One of the most interesting things about the downloadable game services provided by the likes of PSN, Xbox Live and Steam is the emerging confluence between community and industry. Whereas the traditional relationship between mere mortals and the lofty heights of game development was one of begging and grovelling, the relatively risk-free downloadable domain shakes up this dynamic. There’s perhaps no better example of this than Sonic CD. Noticing the talent of indie developer Christian Whitehead, Sega has opted to enlist his help in tackling their most recent Sonic conversion. It’s a move as uncharacteristic of Sega’s recent behaviour as it is ingenious. With rather stingy conversions of Sonic’s Megadrive outings littering every downloadable service under the sun, it’s easy to see how familiarity can breed contempt. There’s some irony, then, in the fact that Sega would choose to be more adventurous with Sonic CD, as it’s perhaps one of the least familiar Sonic titles out there.
Then again, Sonic CD itself is a playground of quirky ideas. Originally released on a system nobody owned—and even fewer cared about—it is perhaps one of the most experimental and ambitious games in Sonic’s history; a strange, niche curio with a love-it-or-hate-it take on the series’ formula. Apart from a PC release and an iffy conversion included in 2005’s Sonic Gems Collection there have been very few opportunities to experience Sonic CD in any form over the years. We won’t lie, it can be a polarising experience for those accustomed to Sonic’s more straightforward Megadrive titles. The bright (or gaudy) levels will either instantly make you fall in loves with the game’s 90s retro charm or make your eyes vomit. The music will either click with you, in which case it may well be one of the best Sonic soundtracks, or its strokes of Muzak will drive you crazy. And most importantly, the complex (or convoluted) level design will either delight with its multitude of paths and crafty spring placements, or it will infuriate those with more conservative platforming tastes.
Regardless of which camp you fall into, it’s undeniable that the game’s central mechanic—time travel—is one of the most unique and intriguing experiments in Sonic’s history. Besides the usual checkpoint lamp posts littered throughout the stages are Time Posts, allowing Sonic to either travel into the past or future by passing the corresponding sign and building up enough speed. This effectively triples the number of levels available as each zone takes on a new form depending on what time period Sonic is currently in. By destroying Robotnik’s machines in the past the level’s future changes, removing enemies from the stage and changing the visuals from dark and depressing to bright and flamboyant.
This mechanic gives Sonic CD a high degree of replay value as you’re impelled to seek out every possibility and collect the time stones (this game’s replacement for the usual Chaos Emeralds), but it also imbues the game with a unique sense of agency, giving an otherwise fairly standard platforming experience an unusual amount of depth. Taken on its own Sonic CD is an excellent game, but it’s both the quality of conversion and the extras which make this release particularly impressive. Rather than giving us a cut-down port of the PC version (ala Sonic Adventure), Christian Whitehead has built the game from the ground up, and the results are immediately apparent. Smooth, vibrant, aurally perfect and (perhaps most surprisingly for a Sega conversion) displayed in widescreen, the amount of polish on show almost feels alien.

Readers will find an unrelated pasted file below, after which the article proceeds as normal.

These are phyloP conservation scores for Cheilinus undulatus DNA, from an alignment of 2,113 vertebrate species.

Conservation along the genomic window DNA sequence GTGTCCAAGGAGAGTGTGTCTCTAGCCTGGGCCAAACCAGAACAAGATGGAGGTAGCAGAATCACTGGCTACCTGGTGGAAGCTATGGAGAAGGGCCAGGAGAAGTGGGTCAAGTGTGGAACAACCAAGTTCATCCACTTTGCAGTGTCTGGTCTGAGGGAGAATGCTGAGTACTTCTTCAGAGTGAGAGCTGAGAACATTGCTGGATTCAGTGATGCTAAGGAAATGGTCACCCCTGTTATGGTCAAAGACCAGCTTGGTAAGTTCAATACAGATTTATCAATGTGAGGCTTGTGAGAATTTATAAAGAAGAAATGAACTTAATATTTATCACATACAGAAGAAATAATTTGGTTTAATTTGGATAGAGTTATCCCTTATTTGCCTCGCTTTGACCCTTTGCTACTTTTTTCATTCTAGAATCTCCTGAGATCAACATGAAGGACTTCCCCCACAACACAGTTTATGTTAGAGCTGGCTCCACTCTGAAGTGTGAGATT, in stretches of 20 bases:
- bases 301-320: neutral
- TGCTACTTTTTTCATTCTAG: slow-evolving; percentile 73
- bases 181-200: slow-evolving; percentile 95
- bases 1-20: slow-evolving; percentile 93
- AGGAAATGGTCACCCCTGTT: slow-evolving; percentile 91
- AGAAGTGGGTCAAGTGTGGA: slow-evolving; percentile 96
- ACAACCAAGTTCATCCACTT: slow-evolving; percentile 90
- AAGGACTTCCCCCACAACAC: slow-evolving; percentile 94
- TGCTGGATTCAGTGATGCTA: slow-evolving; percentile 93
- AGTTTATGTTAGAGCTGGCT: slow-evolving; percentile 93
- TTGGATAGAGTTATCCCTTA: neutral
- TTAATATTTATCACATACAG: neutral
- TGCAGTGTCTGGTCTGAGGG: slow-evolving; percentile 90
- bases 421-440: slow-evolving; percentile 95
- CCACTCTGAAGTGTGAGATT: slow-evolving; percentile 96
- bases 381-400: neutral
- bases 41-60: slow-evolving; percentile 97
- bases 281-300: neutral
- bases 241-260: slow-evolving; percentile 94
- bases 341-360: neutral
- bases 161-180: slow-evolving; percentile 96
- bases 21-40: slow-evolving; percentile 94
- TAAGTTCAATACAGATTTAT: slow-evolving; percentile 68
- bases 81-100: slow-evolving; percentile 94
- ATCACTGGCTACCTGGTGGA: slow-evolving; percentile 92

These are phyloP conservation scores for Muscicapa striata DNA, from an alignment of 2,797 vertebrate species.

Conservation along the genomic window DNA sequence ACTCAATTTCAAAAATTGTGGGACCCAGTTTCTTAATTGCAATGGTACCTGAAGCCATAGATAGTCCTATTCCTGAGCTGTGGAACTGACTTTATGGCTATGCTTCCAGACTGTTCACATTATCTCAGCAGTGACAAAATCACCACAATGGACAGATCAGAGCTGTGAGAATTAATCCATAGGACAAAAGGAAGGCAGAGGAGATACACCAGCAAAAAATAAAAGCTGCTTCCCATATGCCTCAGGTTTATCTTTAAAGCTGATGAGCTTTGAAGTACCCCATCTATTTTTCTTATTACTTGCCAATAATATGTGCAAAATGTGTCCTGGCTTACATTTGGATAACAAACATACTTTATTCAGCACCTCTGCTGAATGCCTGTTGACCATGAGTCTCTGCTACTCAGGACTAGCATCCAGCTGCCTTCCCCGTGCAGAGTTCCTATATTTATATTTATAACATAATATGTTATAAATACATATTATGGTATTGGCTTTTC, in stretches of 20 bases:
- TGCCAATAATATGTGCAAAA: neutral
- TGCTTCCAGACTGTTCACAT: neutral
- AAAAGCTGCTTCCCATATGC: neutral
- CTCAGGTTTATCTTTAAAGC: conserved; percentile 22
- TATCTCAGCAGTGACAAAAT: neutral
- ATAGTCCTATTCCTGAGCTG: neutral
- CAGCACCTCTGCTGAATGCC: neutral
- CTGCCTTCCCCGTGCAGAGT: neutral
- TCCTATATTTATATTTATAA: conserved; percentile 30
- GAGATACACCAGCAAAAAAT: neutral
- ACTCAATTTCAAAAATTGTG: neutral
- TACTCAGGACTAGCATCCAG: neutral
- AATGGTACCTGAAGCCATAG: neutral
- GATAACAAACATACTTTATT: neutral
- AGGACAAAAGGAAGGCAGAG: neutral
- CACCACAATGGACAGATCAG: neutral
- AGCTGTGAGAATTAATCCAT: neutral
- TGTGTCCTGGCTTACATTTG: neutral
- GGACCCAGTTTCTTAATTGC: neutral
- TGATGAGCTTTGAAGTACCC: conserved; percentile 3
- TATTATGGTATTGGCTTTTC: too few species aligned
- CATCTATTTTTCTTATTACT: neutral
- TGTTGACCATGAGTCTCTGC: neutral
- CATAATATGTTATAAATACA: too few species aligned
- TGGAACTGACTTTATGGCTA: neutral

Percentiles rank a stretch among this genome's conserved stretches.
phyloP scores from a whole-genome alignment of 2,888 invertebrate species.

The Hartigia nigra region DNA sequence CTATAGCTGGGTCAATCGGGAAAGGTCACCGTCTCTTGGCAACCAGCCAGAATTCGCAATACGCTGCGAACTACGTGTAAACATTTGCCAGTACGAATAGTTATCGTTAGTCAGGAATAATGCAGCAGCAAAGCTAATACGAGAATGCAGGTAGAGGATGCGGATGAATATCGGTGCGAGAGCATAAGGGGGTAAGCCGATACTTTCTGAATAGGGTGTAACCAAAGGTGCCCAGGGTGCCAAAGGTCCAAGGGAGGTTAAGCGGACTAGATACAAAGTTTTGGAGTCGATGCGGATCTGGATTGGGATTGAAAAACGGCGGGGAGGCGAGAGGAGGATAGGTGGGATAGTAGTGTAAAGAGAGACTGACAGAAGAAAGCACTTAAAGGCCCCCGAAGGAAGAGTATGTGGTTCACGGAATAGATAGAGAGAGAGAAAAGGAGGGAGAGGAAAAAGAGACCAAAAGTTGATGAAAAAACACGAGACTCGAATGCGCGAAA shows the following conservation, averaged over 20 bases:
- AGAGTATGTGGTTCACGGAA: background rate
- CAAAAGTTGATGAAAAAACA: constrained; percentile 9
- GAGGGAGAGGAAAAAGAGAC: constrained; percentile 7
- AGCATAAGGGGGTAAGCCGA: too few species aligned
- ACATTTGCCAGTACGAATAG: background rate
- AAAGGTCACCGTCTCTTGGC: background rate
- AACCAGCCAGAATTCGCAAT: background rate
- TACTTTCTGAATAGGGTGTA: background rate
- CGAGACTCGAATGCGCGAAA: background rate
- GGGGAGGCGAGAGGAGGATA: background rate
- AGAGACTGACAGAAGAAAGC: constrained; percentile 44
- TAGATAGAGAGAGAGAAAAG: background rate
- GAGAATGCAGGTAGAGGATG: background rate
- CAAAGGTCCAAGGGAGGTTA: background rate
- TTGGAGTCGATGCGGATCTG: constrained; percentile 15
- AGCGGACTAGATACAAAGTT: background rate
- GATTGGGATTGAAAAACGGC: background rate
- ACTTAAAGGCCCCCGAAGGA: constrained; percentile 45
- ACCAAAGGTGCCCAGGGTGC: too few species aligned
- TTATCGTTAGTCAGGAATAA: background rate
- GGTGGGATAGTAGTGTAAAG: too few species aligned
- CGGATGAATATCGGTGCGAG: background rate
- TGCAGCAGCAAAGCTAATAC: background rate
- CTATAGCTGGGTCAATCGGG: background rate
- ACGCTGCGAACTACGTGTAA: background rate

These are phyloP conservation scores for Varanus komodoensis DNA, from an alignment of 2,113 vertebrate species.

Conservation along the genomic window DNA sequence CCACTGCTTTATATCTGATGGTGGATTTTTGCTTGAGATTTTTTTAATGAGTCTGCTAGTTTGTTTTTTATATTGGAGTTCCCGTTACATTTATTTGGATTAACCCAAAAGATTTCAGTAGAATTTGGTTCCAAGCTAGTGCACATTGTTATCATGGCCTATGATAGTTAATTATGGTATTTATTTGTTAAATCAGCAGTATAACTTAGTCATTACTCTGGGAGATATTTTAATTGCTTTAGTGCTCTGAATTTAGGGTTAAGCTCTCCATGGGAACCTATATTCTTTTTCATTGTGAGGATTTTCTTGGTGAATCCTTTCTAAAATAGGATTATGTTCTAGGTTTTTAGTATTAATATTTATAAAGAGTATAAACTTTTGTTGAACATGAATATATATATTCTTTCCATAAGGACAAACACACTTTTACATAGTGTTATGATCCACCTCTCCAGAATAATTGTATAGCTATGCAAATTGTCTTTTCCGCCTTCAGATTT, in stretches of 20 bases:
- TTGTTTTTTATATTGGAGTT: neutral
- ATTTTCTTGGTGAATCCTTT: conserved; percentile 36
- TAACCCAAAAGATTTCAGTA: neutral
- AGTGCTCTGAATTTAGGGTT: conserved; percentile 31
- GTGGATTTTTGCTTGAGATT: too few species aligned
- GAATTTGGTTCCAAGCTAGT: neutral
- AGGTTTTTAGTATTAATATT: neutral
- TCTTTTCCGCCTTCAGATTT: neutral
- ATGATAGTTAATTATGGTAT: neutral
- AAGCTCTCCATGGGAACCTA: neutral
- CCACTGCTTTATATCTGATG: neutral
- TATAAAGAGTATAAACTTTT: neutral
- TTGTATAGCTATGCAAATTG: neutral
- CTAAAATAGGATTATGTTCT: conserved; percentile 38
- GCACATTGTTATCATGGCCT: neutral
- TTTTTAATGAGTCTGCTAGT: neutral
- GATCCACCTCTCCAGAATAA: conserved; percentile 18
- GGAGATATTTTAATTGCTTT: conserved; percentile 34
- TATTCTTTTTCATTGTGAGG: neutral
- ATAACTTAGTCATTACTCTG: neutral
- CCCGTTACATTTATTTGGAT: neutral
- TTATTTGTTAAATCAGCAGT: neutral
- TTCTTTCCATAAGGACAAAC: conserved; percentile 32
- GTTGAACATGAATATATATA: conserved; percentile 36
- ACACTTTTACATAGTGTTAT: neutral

From the three visual filters which make the game look either more or less retro depending on your tastes to the included digital manual, the game plays like an overdue love letter to a largely ignored game. Sonic CD’s quirky spindash, which had a distinctly different feel than in other games, can now be swapped for the more familiar form if players so wish. Similarly Tails—who never featured in the original game—can now be unlocked, the verticality provided by his flying ability adding a unique way to approach Sonic’s stages. Perhaps most significant, however, is the fact that both the US and original Japanese soundtracks are included, undoubtedly resulting in further heated debates on forums about which is better (it’s the Japanese one, by the way).
And finally, of course, there’s that most iffy of subjects; pricing. Far be it for us to consider a game’s monetary value as determining its worth, but with this title its impossible to ignore, if only by contrast to the cheeky cost commanded by Sega’s other conversions. At the price of a fast-food meal Sonic CD is a bafflingly good value. Whether Sega has had a Dickensian change of heart in their pricing of re-releases or whether they have more cynical motives we cannot be certain, but either way we dare not complain. Whether you’re already a fan of Sonic CD will probably determine whether you intend to purchase this release or not, but Sega have succeeded in adding just enough tweaks and extras to convert the unconvinced. Conversions simply don’t get any better than this and we can only hope that Sonic CD might represent the new rule for Sega’s future handling of its old properties, rather than the long overdue exception.